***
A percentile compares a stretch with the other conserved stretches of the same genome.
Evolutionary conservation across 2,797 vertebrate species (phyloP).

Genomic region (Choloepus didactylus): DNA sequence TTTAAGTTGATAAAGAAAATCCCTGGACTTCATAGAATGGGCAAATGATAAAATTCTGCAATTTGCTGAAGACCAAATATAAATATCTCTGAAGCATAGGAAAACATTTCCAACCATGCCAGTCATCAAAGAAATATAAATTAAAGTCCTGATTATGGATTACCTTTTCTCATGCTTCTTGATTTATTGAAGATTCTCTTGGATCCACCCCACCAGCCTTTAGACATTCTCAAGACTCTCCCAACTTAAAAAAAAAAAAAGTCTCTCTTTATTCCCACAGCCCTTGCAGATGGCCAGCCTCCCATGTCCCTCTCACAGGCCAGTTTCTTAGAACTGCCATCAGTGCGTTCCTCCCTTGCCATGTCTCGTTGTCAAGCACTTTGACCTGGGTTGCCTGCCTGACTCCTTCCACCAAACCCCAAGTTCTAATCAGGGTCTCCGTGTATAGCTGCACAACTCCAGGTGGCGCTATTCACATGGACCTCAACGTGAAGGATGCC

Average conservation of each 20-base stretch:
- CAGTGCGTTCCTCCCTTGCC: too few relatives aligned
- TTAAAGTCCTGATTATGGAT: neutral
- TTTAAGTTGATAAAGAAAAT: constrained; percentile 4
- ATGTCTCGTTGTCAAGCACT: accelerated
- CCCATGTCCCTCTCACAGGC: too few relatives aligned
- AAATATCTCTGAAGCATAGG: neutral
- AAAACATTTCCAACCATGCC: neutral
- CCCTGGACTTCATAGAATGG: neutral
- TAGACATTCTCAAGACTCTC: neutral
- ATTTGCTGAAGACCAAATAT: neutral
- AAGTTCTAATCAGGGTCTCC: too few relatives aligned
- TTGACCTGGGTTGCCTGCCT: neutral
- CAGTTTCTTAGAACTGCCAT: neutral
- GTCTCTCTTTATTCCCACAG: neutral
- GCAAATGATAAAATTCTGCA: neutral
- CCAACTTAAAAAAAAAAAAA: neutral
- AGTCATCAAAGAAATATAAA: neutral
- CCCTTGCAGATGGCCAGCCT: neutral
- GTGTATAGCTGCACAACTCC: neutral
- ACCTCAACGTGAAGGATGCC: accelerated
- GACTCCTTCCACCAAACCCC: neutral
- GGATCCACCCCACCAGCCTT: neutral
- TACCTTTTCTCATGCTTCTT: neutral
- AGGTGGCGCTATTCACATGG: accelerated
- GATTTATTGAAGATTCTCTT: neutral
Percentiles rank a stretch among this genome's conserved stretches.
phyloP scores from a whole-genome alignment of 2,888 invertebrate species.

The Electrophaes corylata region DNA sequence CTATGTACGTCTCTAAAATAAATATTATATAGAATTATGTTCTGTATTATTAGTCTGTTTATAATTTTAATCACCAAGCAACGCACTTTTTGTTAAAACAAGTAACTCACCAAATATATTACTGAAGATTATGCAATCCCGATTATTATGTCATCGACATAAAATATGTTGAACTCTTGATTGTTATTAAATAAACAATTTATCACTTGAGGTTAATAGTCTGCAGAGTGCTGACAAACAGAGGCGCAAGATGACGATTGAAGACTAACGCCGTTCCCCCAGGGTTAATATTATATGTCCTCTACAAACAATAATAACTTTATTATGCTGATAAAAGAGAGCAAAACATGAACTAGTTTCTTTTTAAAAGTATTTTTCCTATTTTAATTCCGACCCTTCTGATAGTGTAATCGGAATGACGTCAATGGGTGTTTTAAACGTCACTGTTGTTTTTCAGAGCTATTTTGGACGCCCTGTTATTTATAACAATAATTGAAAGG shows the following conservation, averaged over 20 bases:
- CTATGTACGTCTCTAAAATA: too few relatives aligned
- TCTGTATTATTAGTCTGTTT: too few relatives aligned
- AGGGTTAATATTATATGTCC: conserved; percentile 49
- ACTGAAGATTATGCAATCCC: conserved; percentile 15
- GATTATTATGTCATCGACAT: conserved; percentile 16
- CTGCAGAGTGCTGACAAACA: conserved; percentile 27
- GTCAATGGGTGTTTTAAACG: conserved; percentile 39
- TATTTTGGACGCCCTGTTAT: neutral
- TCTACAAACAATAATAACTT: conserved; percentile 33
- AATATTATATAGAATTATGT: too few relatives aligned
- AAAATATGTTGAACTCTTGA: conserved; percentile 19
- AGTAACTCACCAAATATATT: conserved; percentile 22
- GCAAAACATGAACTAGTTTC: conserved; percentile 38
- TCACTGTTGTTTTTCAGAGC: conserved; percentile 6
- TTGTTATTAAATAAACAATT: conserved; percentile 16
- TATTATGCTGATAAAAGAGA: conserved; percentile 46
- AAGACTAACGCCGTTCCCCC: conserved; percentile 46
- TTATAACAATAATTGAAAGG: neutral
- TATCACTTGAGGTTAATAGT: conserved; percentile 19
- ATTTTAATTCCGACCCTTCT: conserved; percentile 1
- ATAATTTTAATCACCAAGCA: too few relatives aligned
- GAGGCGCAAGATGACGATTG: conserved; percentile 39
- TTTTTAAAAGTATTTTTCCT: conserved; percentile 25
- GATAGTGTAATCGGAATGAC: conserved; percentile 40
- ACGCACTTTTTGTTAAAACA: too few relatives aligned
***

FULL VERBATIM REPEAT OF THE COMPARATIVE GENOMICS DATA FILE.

A percentile compares a stretch with the other conserved stretches of the same genome.
Evolutionary conservation across 2,797 vertebrate species (phyloP).

Genomic region (Choloepus didactylus): DNA sequence TTTAAGTTGATAAAGAAAATCCCTGGACTTCATAGAATGGGCAAATGATAAAATTCTGCAATTTGCTGAAGACCAAATATAAATATCTCTGAAGCATAGGAAAACATTTCCAACCATGCCAGTCATCAAAGAAATATAAATTAAAGTCCTGATTATGGATTACCTTTTCTCATGCTTCTTGATTTATTGAAGATTCTCTTGGATCCACCCCACCAGCCTTTAGACATTCTCAAGACTCTCCCAACTTAAAAAAAAAAAAAGTCTCTCTTTATTCCCACAGCCCTTGCAGATGGCCAGCCTCCCATGTCCCTCTCACAGGCCAGTTTCTTAGAACTGCCATCAGTGCGTTCCTCCCTTGCCATGTCTCGTTGTCAAGCACTTTGACCTGGGTTGCCTGCCTGACTCCTTCCACCAAACCCCAAGTTCTAATCAGGGTCTCCGTGTATAGCTGCACAACTCCAGGTGGCGCTATTCACATGGACCTCAACGTGAAGGATGCC

Average conservation of each 20-base stretch:
- CAGTGCGTTCCTCCCTTGCC: too few relatives aligned
- TTAAAGTCCTGATTATGGAT: neutral
- TTTAAGTTGATAAAGAAAAT: constrained; percentile 4
- ATGTCTCGTTGTCAAGCACT: accelerated
- CCCATGTCCCTCTCACAGGC: too few relatives aligned
- AAATATCTCTGAAGCATAGG: neutral
- AAAACATTTCCAACCATGCC: neutral
- CCCTGGACTTCATAGAATGG: neutral
- TAGACATTCTCAAGACTCTC: neutral
- ATTTGCTGAAGACCAAATAT: neutral
- AAGTTCTAATCAGGGTCTCC: too few relatives aligned
- TTGACCTGGGTTGCCTGCCT: neutral
- CAGTTTCTTAGAACTGCCAT: neutral
- GTCTCTCTTTATTCCCACAG: neutral
- GCAAATGATAAAATTCTGCA: neutral
- CCAACTTAAAAAAAAAAAAA: neutral
- AGTCATCAAAGAAATATAAA: neutral
- CCCTTGCAGATGGCCAGCCT: neutral
- GTGTATAGCTGCACAACTCC: neutral
- ACCTCAACGTGAAGGATGCC: accelerated
- GACTCCTTCCACCAAACCCC: neutral
- GGATCCACCCCACCAGCCTT: neutral
- TACCTTTTCTCATGCTTCTT: neutral
- AGGTGGCGCTATTCACATGG: accelerated
- GATTTATTGAAGATTCTCTT: neutral
Percentiles rank a stretch among this genome's conserved stretches.
phyloP scores from a whole-genome alignment of 2,888 invertebrate species.

The Electrophaes corylata region DNA sequence CTATGTACGTCTCTAAAATAAATATTATATAGAATTATGTTCTGTATTATTAGTCTGTTTATAATTTTAATCACCAAGCAACGCACTTTTTGTTAAAACAAGTAACTCACCAAATATATTACTGAAGATTATGCAATCCCGATTATTATGTCATCGACATAAAATATGTTGAACTCTTGATTGTTATTAAATAAACAATTTATCACTTGAGGTTAATAGTCTGCAGAGTGCTGACAAACAGAGGCGCAAGATGACGATTGAAGACTAACGCCGTTCCCCCAGGGTTAATATTATATGTCCTCTACAAACAATAATAACTTTATTATGCTGATAAAAGAGAGCAAAACATGAACTAGTTTCTTTTTAAAAGTATTTTTCCTATTTTAATTCCGACCCTTCTGATAGTGTAATCGGAATGACGTCAATGGGTGTTTTAAACGTCACTGTTGTTTTTCAGAGCTATTTTGGACGCCCTGTTATTTATAACAATAATTGAAAGG shows the following conservation, averaged over 20 bases:
- CTATGTACGTCTCTAAAATA: too few relatives aligned
- TCTGTATTATTAGTCTGTTT: too few relatives aligned
- AGGGTTAATATTATATGTCC: conserved; percentile 49
- ACTGAAGATTATGCAATCCC: conserved; percentile 15
- GATTATTATGTCATCGACAT: conserved; percentile 16
- CTGCAGAGTGCTGACAAACA: conserved; percentile 27
- GTCAATGGGTGTTTTAAACG: conserved; percentile 39
- TATTTTGGACGCCCTGTTAT: neutral
- TCTACAAACAATAATAACTT: conserved; percentile 33
- AATATTATATAGAATTATGT: too few relatives aligned
- AAAATATGTTGAACTCTTGA: conserved; percentile 19
- AGTAACTCACCAAATATATT: conserved; percentile 22
- GCAAAACATGAACTAGTTTC: conserved; percentile 38
- TCACTGTTGTTTTTCAGAGC: conserved; percentile 6
- TTGTTATTAAATAAACAATT: conserved; percentile 16
- TATTATGCTGATAAAAGAGA: conserved; percentile 46
- AAGACTAACGCCGTTCCCCC: conserved; percentile 46
- TTATAACAATAATTGAAAGG: neutral
- TATCACTTGAGGTTAATAGT: conserved; percentile 19
- ATTTTAATTCCGACCCTTCT: conserved; percentile 1
- ATAATTTTAATCACCAAGCA: too few relatives aligned
- GAGGCGCAAGATGACGATTG: conserved; percentile 39
- TTTTTAAAAGTATTTTTCCT: conserved; percentile 25
- GATAGTGTAATCGGAATGAC: conserved; percentile 40
- ACGCACTTTTTGTTAAAACA: too few relatives aligned